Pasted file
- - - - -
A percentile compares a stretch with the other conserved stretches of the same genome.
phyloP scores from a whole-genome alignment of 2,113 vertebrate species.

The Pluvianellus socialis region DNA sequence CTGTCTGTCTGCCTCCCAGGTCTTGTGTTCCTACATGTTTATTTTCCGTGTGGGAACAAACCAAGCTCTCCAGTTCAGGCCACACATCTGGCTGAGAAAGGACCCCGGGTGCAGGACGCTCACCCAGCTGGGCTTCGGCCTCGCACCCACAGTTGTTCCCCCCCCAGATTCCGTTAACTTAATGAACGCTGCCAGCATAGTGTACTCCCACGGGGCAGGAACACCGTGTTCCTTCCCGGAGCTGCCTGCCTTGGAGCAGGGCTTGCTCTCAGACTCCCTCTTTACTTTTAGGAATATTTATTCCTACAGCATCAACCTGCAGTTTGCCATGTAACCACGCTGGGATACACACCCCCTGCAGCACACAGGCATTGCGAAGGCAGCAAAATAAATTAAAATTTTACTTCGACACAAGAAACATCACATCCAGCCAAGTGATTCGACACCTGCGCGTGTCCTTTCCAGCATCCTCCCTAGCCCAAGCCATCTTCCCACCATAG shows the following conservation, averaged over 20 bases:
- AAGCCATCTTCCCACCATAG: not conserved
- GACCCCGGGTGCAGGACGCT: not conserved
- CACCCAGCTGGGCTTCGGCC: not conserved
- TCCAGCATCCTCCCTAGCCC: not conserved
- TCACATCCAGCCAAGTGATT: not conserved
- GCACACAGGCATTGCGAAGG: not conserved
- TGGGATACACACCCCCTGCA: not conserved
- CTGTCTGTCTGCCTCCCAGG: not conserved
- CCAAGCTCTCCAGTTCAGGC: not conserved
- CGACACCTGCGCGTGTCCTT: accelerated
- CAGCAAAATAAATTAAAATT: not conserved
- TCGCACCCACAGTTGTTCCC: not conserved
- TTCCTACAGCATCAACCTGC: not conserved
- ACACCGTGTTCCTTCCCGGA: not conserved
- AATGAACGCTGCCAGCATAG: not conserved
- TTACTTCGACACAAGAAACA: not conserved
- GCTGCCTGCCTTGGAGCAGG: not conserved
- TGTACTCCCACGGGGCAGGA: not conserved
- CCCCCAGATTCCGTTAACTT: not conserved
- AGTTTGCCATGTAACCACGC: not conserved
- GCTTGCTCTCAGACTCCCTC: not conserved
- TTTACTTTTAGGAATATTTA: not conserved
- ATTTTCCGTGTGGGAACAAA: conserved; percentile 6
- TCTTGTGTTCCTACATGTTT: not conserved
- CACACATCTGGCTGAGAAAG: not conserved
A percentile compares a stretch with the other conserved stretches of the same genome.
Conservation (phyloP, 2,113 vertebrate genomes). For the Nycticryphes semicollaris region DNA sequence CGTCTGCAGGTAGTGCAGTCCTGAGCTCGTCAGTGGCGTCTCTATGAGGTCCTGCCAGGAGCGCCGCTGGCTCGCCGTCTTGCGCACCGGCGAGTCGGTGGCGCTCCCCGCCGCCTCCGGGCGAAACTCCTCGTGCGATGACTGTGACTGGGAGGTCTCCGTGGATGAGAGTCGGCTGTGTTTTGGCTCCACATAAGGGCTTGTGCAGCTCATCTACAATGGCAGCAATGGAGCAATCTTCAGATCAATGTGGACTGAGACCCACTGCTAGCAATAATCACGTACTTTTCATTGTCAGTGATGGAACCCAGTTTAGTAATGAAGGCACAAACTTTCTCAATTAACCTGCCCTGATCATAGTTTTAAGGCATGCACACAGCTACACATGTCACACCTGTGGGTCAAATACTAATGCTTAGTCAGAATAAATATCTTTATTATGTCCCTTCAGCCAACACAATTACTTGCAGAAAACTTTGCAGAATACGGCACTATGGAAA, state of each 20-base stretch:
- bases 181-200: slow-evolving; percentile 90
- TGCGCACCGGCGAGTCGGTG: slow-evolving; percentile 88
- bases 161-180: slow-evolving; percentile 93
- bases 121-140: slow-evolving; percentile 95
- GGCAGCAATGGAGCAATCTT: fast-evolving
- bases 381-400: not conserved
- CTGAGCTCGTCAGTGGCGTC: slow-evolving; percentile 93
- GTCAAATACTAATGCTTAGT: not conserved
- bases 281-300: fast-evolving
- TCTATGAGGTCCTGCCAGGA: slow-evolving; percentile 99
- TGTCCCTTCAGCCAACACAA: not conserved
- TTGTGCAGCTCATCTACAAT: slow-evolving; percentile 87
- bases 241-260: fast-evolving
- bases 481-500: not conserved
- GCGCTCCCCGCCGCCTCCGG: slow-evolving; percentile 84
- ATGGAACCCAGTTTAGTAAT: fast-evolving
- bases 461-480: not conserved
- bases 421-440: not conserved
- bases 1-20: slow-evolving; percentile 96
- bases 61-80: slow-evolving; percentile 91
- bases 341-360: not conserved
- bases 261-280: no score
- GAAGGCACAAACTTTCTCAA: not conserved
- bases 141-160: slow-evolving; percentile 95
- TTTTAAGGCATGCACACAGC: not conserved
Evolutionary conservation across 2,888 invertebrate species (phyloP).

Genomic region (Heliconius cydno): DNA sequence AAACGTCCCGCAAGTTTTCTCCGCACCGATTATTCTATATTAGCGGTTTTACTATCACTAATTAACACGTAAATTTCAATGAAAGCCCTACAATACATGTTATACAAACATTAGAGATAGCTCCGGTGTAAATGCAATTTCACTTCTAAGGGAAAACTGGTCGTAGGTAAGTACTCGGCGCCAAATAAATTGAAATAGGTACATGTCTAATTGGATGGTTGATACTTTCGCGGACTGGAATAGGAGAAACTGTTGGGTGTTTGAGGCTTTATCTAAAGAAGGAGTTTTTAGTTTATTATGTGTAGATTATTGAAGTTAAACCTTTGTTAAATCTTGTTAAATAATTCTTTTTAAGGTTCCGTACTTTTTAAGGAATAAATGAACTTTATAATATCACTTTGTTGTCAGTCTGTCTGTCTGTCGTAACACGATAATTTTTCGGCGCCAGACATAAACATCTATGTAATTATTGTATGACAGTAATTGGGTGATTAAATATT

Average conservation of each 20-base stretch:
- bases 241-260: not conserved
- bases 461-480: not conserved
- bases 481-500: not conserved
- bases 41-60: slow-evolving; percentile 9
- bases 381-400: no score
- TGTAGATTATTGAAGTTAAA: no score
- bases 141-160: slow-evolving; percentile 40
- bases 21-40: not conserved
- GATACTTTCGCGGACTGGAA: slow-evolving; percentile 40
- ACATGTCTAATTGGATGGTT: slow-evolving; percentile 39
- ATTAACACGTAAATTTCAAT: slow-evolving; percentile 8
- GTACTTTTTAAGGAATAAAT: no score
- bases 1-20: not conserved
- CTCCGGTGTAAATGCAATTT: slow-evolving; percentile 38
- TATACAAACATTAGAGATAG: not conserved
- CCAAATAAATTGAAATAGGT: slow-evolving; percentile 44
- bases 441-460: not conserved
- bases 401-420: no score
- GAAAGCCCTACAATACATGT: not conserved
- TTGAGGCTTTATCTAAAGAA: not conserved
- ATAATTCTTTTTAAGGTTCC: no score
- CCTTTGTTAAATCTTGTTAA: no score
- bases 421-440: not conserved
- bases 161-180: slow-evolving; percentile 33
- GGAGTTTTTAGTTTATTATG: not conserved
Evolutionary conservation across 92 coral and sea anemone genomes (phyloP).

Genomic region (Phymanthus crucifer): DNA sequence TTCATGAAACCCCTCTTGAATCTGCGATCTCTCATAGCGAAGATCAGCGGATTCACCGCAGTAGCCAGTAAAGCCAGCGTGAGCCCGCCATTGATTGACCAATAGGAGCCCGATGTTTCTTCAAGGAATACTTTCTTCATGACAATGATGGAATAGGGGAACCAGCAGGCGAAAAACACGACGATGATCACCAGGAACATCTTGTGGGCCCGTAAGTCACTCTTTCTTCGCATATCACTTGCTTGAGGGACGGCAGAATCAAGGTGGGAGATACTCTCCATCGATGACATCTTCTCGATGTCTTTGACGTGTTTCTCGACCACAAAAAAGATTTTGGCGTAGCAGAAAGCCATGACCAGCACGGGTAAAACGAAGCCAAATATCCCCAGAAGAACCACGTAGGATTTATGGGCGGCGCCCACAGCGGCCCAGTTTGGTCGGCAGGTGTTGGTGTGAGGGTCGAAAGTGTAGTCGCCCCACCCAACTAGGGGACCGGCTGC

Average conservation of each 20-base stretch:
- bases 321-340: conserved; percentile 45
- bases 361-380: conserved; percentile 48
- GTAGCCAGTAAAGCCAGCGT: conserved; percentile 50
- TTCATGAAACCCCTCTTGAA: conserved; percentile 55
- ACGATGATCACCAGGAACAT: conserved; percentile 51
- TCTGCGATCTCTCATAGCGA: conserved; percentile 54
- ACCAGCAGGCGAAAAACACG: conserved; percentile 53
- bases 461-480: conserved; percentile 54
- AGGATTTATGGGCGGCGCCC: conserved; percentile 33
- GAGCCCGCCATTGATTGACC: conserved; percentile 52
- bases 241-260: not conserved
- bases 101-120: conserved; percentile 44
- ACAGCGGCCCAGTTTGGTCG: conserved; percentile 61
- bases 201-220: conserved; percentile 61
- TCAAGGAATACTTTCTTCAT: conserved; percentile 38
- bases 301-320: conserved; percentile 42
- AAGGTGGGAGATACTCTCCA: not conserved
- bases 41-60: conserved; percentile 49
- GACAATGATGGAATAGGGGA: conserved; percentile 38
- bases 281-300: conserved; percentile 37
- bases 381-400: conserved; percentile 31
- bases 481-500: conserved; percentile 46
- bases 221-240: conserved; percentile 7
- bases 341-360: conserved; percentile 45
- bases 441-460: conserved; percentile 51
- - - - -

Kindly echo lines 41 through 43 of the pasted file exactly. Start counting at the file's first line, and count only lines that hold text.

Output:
- TGTCCCTTCAGCCAACACAA: not conserved
- TTGTGCAGCTCATCTACAAT: slow-evolving; percentile 87
- bases 241-260: fast-evolving